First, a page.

Manny Estrada (minors)

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Manuel Eugenio Estrada

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Biographical Information[edit]

Manny Estrada was an All-Star in AAA yet never made the majors.

Estrada was taken by the Minnesota Twins in the 13th round of the 1970 amateur draft, one round before Steve Staggs, but opted for college. He helped Team USA win Silver in the 1972 Amateur World Series, losing out to his birthplace of Cuba; his three triples tied Cubans Wilfredo Sánchez and Armando Capiró for the tournament lead. [1] The Chicago White Sox picked him in the 8th round of the 1973 amateur draft, one pick after Ken Landreaux.

He made his pro debut that summer with the Appleton Foxes, hitting .305/.404/.439 with 49 runs and 49 walks in 80 games. He did not play enough to finish among the Midwest League leaders (due to his starting the summer in college); had he qualified, his average would have matched Mike Coronado's .305 for 5th. [2] He moved up to the AA Knoxville Sox; turning 22, he fielded .956 at 2B and batted .297/.381/.407 with 61 walks to 49 whiffs. He was 4th in the Southern League in average (behind Nyls Nyman, Kim Andrew and Jack Maloof) and was 5th in OBP (between Morman and Mike Squires). [3]

Making it to AAA his third season, he seemingly had a good shot at the majors - but he would remain at that level for nine years, never making it to The Show. In his AAA debut, he hit .300/.367/.431 with 30 doubles and 89 runs for the Denver Bears. He missed the 1975 American Association top-10 in average by .002 behind Tommy Smith, he was 3rd in runs (behind Mike Adams and Dave Rosello) and he tied Héctor Cruz for 2nd in doubles (behind Lamar Johnson's 35), though he led the league's second basemen with 28 errors. He led White Sox farmhands in runs (two ahead of Tony La Russa), was 2nd to Johnson in hits, tied Cleo Kirkpatrick for 3rd in doubles and was 9th in walks. He was named the AA's All-Star second baseman, joining Johnson, Rosello and Cruz on the infield. [4] Jorge Orta was having a fine season for the 1975 White Sox, though, so Estrada did not get the call-up.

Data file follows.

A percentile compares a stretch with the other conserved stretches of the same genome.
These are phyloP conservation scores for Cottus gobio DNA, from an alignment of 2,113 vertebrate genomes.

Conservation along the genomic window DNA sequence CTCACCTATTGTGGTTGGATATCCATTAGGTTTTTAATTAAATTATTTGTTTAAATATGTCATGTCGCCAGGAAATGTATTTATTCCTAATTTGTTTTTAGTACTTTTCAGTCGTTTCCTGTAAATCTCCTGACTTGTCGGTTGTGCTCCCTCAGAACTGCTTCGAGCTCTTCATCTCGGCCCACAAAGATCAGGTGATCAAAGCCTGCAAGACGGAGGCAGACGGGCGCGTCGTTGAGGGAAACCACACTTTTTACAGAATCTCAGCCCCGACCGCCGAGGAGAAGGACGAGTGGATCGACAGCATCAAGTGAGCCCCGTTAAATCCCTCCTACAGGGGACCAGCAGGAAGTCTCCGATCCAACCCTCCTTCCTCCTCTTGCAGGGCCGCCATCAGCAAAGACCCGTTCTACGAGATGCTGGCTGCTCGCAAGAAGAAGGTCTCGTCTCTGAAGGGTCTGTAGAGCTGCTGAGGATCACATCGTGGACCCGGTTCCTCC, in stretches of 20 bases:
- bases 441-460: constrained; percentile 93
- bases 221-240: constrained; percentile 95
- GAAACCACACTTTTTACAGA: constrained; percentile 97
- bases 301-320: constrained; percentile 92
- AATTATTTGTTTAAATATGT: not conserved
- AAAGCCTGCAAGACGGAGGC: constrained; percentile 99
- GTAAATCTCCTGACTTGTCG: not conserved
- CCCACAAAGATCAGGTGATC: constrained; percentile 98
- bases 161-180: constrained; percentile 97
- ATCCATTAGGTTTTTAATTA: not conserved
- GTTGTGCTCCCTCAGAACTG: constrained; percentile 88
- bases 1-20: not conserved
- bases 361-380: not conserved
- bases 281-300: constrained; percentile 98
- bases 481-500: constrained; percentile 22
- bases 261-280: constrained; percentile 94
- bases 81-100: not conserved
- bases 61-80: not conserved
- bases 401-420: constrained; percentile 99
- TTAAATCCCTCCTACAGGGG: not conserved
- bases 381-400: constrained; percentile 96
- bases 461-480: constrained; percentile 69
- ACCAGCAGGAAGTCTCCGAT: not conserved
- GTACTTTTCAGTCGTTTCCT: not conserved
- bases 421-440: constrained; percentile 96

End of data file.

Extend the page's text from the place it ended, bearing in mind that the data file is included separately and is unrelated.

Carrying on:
Things slipped in 1976. As a middle infielder for the Iowa Oaks, he produced at a .247/.326/.348 clip. He opened 1977 back with Iowa (6 for 26, 5 BB) then went to the San Diego Padres chain, hitting .273/.377/.332 for the Hawaii Islanders. He went to Mexico in 1977, posting a batting line of .261/.360/.309 for the Plataneros de Tabasco. [5] In 1978, he was picked up by the Seattle Mariners and hit .280/.346/.385 for the San Jose Missions; the Mariners did not call him up, keeping the speedy Julio Cruz at 2B. Estrada led the 1978 PCL second basemen with 25 errors. [6]

In '79, the veteran was a utility man for Spokane, hitting .269/.344/.347 and going 13-for-17 in steal attempts. He split 1980 between Spokane (.329/.393/.391 in 76 G) and the Lynn Sailors (.244/.380/.382 in 41 G). He hit .250/.342/.352 for Spokane in 1981. He was a coach for 2 seasons, appearing in a few games with the Salt Lake City Gulls in 1982 (11 for 24, 3 2B, BB) and 1983 (7 for 16) to finish his US minor league career at .283/.364/.385.

He managed the Butte Copper Kings to a 38-32 record in 1984 then went into scouting. Among his signees have been Josh Bell, Noel Cuevas, Iván DeJesús Jr., Jon García and Andrés Santiago. His son Justin Estrada was drafted but opted for soccer in college. [7]


  1. A History of Cuban Baseball by Peter Bjarkman
  2. 1974 Baseball Guide, pg. 497
  3. 1975 Baseball Guide, pg. 438
  4. 1976 Baseball Guide, pg. 361-364
  5. 1978 Baseball Guide, pg. 433
  6. 1979 Baseball Guide, pg. 441
  7. Daily Pennsylvanian